According to Wikipedia:
However, in an interview, Watanabe stated, “I’ve never officially said that he died. At this point, I can tell you that I’m not sure if he’s alive or dead.”
The link to the source is here. Though it's very hard to look at it, unfortunately.
Not all episodes are named after songs but most of them are and they are all named after cultural references.
1 - Asteroid Blues
The blues is a well known music genre
2 - Stray Dog Strut
Stray Cat Strut is one of the most famous songs of the band Stray Cats
3 - Honky Tonk Women
Honky Tonk Women is a song composed by the Rolling Stones
4 - ...
It's definitely Cowboy Bebop.
The background character is Spike Spiegel:
The phrase is taken from one of the ending credits:
However, the song on that website doesn't match the song entitled "See you Space Cowboy" on the Original Soundtrack, but is in fact "Space Lion".
In this more recent interview to Shinichiro Watanabe by Red Carpet News TV on MCM London Comic Con 2013, around minute 8 he says:
I've never actually said whether he is alive or dead in that final scene. That's up to the person watching to decide. I think that people who watch that and think that Spike is asleep are probably right. Just sleeping.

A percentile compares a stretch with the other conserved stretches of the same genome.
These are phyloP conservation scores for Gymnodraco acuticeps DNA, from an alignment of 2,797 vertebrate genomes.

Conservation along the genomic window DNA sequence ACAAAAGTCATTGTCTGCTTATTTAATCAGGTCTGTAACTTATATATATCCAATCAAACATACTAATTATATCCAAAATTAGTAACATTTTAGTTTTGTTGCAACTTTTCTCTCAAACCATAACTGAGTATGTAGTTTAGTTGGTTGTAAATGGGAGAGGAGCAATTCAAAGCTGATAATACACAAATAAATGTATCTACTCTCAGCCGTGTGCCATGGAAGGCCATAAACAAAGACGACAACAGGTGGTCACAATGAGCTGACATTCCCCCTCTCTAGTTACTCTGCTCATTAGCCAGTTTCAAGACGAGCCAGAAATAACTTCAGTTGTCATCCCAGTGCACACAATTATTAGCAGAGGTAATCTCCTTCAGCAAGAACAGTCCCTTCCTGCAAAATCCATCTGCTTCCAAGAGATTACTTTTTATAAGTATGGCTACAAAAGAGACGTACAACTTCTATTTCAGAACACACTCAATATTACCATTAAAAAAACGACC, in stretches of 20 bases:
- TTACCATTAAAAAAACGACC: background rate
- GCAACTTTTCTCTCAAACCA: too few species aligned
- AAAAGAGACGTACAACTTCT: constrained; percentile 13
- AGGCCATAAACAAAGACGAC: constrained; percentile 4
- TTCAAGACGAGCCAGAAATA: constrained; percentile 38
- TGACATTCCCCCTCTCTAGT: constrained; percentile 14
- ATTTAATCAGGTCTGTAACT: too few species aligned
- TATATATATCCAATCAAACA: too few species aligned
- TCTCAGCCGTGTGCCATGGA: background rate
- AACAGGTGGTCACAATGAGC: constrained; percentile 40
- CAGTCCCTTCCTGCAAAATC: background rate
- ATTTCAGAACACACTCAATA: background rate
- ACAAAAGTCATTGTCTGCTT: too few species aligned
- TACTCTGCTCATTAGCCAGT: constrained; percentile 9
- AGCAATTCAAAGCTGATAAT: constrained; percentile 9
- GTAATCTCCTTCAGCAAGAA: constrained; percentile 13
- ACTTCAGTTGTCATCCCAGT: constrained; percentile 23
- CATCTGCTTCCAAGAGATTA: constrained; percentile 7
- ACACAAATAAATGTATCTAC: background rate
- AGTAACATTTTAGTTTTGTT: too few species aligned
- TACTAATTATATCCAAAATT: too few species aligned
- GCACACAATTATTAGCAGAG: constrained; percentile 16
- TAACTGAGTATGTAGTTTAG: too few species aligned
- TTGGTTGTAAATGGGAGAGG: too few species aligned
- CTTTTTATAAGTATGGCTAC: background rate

It seems to be a blurb of some sorts
Once upon a time, in New York City in 1941... at this club open to all comers to play, night after night, at a club named "Minston's Play House" in Harlem, they play jazz sessions competing with each other. Young jazz men with a new sense are gathering. At last they created a new genre itself. They are sick and tired ...
Expanding on my extra well received comment…
Check out the TVTropes article called "Smoking is cool" where Spike is featured as the cool smoker.
There's no denying that nine times out of ten a fictional smoker is a Badass.
We've kinda gotten used to that fact. Cowbow Bebop, among many, many other works, uses smoking to show that the character is likely ...